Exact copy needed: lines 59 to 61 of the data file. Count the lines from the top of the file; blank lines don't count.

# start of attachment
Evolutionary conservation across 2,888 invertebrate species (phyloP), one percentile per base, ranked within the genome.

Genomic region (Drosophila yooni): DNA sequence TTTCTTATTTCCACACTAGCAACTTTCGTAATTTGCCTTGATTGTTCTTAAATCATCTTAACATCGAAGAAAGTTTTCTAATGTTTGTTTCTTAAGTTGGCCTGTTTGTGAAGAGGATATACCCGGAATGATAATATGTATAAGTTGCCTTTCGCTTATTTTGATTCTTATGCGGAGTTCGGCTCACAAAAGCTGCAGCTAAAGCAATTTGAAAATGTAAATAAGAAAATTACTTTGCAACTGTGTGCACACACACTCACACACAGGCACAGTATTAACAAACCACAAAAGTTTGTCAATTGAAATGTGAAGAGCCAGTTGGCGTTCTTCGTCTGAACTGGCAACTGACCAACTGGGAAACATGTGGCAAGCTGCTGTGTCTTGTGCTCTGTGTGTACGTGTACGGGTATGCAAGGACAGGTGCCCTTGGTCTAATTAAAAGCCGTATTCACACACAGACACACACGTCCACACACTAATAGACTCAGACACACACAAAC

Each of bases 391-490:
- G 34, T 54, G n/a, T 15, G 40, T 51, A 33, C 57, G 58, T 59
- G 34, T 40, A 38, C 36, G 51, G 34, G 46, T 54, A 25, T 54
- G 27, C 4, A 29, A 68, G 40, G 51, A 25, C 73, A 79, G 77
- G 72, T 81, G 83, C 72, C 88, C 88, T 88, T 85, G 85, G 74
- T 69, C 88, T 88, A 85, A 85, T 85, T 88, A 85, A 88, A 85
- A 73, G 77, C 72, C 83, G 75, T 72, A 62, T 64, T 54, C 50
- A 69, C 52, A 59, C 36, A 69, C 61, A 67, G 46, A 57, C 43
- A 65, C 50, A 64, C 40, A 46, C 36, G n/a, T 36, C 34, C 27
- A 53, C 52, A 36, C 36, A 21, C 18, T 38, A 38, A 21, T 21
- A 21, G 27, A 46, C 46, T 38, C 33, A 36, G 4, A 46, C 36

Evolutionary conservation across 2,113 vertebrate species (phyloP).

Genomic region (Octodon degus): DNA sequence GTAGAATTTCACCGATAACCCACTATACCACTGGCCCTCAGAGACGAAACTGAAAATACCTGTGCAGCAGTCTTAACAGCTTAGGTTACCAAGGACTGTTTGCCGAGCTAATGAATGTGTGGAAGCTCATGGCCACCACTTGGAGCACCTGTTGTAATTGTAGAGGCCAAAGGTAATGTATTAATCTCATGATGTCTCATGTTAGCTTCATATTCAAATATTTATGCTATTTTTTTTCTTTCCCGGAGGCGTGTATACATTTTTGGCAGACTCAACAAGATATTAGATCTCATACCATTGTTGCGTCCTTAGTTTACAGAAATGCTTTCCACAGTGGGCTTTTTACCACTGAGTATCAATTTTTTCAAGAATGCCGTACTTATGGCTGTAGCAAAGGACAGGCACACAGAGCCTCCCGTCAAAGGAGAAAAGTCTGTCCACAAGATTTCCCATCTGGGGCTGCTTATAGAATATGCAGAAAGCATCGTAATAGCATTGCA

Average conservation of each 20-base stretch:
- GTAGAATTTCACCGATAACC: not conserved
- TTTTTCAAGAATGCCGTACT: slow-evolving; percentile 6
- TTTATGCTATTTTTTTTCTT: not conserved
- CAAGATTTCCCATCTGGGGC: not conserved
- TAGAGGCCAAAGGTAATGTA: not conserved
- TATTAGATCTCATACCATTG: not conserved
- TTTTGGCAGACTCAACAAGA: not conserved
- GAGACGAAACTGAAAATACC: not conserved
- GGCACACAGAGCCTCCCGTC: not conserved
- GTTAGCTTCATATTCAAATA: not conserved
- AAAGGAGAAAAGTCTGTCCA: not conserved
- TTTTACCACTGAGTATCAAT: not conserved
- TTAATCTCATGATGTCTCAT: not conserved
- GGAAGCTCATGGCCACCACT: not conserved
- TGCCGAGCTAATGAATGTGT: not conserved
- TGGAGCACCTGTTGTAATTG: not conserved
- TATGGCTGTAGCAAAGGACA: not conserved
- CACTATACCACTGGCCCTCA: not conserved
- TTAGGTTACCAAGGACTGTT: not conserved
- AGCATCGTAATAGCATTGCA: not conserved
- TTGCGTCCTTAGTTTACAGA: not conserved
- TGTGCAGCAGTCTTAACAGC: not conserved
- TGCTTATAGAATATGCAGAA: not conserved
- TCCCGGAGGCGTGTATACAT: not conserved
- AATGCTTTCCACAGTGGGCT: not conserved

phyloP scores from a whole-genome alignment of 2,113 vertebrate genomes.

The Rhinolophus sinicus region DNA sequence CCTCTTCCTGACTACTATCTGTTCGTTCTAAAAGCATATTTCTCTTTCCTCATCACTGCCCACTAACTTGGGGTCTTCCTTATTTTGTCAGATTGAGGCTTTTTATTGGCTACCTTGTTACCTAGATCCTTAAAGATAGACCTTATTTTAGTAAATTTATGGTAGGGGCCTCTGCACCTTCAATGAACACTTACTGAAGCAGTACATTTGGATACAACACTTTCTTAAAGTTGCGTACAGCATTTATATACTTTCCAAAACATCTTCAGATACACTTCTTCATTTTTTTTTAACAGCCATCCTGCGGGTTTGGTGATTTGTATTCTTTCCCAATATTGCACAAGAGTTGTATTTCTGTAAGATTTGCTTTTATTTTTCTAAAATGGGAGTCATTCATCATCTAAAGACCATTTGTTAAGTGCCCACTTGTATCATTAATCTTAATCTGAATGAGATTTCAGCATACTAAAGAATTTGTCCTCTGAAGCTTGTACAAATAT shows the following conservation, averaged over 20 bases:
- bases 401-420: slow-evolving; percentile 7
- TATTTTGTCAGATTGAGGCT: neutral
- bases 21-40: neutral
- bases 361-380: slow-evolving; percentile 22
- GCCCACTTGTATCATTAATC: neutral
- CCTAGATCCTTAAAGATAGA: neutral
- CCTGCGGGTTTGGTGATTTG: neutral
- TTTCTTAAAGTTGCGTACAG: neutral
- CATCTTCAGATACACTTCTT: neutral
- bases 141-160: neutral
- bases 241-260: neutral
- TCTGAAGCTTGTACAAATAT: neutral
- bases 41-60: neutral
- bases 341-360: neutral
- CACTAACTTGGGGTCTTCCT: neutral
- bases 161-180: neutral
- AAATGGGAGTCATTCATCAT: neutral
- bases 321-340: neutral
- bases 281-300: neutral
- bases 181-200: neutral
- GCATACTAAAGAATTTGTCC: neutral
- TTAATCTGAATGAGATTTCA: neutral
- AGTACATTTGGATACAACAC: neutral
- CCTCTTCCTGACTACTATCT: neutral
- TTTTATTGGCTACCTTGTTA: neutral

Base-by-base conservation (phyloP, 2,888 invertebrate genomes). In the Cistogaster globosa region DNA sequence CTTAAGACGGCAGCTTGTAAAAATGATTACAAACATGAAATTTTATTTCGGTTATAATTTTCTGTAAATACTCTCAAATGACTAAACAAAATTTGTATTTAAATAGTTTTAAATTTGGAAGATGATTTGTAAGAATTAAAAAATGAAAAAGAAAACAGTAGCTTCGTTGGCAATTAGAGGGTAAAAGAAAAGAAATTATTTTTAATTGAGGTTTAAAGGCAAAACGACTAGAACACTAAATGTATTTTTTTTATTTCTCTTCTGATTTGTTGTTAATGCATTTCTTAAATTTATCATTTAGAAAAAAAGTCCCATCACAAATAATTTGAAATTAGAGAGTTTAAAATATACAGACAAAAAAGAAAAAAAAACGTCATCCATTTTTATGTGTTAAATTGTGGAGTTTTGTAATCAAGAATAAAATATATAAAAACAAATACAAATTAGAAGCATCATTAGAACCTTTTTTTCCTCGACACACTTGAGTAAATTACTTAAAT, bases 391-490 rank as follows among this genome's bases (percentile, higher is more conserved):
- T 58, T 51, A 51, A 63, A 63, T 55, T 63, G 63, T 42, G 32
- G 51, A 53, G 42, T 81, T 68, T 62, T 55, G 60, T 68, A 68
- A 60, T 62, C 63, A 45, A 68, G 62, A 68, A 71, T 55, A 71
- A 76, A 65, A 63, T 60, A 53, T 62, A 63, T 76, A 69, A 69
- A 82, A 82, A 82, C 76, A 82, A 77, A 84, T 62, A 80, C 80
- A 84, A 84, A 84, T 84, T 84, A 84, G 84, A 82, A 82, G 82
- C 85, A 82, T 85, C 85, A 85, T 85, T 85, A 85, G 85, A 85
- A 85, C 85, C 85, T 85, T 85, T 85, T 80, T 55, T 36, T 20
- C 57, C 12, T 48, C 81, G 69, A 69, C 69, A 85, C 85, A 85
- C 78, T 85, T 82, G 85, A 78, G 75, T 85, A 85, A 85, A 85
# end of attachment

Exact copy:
- bases 161-180: neutral
- AAATGGGAGTCATTCATCAT: neutral
- bases 321-340: neutral